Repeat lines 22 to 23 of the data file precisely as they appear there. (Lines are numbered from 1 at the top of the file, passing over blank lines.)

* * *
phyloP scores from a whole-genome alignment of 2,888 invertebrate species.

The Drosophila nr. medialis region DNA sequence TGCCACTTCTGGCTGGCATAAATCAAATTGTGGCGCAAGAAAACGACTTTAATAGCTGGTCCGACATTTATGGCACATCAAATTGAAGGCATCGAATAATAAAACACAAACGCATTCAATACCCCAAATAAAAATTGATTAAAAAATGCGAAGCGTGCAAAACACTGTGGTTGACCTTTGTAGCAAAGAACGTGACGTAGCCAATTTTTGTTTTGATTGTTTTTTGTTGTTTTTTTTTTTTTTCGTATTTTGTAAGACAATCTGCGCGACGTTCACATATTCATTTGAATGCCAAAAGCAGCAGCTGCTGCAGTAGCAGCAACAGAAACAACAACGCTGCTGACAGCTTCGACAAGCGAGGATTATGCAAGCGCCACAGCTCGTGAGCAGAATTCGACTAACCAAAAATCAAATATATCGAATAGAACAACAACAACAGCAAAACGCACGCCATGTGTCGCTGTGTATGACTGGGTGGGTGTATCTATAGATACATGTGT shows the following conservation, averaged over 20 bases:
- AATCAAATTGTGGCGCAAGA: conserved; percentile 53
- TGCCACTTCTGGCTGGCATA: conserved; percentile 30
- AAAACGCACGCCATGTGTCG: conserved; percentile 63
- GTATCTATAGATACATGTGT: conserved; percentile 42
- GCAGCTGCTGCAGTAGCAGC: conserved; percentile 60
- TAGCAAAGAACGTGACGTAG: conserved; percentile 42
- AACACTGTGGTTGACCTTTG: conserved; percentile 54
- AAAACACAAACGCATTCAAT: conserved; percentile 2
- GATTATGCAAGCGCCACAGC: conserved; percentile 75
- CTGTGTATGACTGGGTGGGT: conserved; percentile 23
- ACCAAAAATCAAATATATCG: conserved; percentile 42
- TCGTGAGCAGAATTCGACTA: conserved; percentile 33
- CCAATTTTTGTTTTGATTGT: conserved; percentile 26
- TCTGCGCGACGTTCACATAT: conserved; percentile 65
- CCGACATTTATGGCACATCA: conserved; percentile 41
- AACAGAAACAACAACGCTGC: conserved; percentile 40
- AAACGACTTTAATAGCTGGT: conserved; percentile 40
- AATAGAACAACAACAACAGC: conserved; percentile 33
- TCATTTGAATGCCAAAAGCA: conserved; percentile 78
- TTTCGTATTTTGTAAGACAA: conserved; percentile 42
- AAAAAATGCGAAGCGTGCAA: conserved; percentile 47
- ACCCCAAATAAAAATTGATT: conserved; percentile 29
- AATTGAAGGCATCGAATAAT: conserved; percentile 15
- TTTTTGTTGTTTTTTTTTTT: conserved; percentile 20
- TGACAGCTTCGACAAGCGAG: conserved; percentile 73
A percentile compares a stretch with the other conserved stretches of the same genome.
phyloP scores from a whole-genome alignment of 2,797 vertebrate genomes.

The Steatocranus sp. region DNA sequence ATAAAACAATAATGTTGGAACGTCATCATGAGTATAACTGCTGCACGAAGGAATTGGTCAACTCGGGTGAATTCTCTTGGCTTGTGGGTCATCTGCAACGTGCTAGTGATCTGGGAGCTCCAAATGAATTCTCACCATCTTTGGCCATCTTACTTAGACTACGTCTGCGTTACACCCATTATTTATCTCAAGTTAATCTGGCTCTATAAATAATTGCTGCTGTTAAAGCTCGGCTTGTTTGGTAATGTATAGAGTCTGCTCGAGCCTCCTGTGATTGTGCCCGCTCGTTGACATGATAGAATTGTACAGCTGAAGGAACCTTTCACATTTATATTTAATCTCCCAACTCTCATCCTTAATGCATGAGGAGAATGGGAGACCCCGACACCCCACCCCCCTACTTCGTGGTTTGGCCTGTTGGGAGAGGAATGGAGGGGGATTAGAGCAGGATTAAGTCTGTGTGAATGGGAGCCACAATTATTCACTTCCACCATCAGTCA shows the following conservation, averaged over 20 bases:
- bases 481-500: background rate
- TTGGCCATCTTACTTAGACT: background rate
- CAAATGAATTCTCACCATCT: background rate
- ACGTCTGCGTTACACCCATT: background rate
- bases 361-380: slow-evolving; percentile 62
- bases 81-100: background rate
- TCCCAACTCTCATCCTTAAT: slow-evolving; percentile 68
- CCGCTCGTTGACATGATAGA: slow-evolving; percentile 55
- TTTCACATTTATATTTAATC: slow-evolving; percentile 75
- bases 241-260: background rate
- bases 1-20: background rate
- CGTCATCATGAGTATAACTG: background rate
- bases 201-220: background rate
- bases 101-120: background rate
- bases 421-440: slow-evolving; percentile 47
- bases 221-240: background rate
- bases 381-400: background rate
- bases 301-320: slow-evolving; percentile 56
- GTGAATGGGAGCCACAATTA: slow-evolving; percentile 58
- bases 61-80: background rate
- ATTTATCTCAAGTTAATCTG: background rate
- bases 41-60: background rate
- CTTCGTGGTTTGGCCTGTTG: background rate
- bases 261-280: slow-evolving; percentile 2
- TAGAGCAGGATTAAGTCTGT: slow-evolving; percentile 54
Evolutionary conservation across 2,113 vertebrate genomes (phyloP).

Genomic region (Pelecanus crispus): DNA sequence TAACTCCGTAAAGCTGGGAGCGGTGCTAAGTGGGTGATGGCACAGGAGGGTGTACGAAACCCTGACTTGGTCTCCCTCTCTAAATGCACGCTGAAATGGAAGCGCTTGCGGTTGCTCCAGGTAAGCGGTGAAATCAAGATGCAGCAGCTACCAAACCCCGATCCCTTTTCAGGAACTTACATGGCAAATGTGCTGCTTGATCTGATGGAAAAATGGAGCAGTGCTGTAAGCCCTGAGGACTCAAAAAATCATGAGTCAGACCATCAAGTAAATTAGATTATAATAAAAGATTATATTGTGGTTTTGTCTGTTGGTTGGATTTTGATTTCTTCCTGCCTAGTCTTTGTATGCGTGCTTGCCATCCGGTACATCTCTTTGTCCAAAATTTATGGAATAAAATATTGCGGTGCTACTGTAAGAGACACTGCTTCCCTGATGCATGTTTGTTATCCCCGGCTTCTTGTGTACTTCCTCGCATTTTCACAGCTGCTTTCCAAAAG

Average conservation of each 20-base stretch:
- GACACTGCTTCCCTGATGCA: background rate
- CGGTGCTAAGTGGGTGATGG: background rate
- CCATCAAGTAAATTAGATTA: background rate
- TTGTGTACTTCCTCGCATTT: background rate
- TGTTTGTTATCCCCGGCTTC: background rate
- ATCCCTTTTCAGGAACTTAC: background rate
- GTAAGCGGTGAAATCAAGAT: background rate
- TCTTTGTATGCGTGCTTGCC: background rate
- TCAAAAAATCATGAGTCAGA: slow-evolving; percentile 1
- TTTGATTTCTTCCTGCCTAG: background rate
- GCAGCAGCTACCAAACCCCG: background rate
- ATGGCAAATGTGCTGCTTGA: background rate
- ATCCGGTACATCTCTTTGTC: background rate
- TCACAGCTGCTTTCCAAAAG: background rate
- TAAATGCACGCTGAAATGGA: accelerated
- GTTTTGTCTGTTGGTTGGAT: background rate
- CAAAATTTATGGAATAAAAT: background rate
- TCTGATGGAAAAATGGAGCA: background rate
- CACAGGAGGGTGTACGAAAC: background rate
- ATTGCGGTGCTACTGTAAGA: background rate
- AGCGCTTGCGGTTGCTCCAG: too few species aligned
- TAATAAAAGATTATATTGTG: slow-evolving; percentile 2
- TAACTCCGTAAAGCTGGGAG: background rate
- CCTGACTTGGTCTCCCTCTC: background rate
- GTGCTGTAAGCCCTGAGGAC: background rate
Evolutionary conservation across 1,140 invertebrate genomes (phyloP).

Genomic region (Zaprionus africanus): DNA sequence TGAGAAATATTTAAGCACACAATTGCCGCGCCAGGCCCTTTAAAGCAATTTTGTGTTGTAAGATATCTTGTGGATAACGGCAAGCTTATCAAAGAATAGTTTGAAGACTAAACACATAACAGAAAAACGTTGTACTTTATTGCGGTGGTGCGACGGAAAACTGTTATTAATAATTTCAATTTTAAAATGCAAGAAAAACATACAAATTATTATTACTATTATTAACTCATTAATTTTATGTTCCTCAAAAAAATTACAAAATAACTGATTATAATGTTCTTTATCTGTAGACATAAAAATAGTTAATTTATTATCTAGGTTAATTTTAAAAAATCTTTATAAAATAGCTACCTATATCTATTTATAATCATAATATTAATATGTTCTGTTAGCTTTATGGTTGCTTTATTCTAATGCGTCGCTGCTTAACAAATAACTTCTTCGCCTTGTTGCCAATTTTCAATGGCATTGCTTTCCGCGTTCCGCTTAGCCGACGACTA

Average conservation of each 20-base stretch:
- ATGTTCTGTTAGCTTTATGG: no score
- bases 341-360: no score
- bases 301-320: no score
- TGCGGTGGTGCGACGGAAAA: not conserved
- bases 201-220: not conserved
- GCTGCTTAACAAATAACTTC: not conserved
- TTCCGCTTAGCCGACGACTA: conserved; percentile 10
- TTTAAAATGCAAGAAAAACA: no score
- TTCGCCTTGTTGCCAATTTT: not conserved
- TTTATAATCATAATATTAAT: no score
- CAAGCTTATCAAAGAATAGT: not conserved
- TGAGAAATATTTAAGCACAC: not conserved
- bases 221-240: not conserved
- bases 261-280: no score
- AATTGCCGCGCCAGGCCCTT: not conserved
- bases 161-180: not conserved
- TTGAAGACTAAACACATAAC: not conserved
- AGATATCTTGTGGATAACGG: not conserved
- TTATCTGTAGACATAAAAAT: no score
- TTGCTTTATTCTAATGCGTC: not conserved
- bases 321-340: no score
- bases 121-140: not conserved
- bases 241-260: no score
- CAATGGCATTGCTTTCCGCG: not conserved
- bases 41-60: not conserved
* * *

- TTTCGTATTTTGTAAGACAA: conserved; percentile 42
- AAAAAATGCGAAGCGTGCAA: conserved; percentile 47